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I am doing an assignment for 3rd year med. The methods in the paper claims 93% power but sample size is only 20 people. If a study is sufficiently powered, is there anything i should be concerned about when interpreting the results of the study?

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With that few observations every single observation that is a bit "weird" will quickly become very influential, that is, that person will have a very large influence on the size and direction of the effect. That may be fine, and that may not be fine, depending on the circumstances.

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  • $\begingroup$ In addition another question to consider is whether the assumptions are realistic. By claiming that one assumes a sufficiently large effect size (no matter how unrealistic), a researcher can pretend to have a well-powered study. There may be an incentive to be overoptimistic, because funding and ethics committee approval usually depends on the trial having a realistic chance of achieving its goal and some researchers may be tempted to do this (and would hope that even if there is realistically no power, they will "know it when they see it"). $\endgroup$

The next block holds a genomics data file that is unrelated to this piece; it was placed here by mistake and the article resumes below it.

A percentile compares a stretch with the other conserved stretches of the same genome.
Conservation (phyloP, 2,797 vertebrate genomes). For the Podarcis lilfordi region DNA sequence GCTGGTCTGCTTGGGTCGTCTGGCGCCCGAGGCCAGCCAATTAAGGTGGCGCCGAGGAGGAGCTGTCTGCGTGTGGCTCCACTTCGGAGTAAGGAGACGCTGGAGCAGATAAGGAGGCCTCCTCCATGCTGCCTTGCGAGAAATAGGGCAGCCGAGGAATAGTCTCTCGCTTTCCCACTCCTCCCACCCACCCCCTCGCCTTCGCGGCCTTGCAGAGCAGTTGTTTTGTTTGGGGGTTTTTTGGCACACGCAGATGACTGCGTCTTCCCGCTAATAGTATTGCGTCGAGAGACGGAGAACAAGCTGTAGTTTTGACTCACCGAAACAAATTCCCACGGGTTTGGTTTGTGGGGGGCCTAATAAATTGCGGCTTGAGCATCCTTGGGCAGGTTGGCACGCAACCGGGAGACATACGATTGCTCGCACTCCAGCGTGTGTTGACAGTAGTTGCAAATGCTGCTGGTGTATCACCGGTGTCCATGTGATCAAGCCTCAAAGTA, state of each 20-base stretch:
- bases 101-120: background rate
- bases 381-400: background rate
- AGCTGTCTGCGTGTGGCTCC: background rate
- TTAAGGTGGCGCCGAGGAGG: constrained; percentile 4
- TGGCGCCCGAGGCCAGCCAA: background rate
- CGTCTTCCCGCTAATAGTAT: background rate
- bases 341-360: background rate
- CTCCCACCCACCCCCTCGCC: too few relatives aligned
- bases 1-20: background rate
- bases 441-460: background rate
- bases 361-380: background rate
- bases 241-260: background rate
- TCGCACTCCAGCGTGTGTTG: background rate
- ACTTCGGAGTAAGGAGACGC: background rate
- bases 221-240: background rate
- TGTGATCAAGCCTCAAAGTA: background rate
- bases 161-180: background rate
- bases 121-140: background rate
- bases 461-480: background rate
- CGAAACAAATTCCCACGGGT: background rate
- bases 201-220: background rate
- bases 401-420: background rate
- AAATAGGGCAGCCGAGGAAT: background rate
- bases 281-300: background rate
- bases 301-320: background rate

– Björn
    Jan 8, 2018 at 11:57
  • $\begingroup$ I will add to @Björn's comment that even if the sample size was calculated to provide 80% power, there is NOT an 80% chance that the trial will be successful. The effect size can be different than planned. The variability can be different than planned. Etc. Note: when performing a sample size calculation, uncertainty in the parameters is usually/unfortunately not accounted for. $\endgroup$
    – ocram
    Jan 8, 2018 at 12:38

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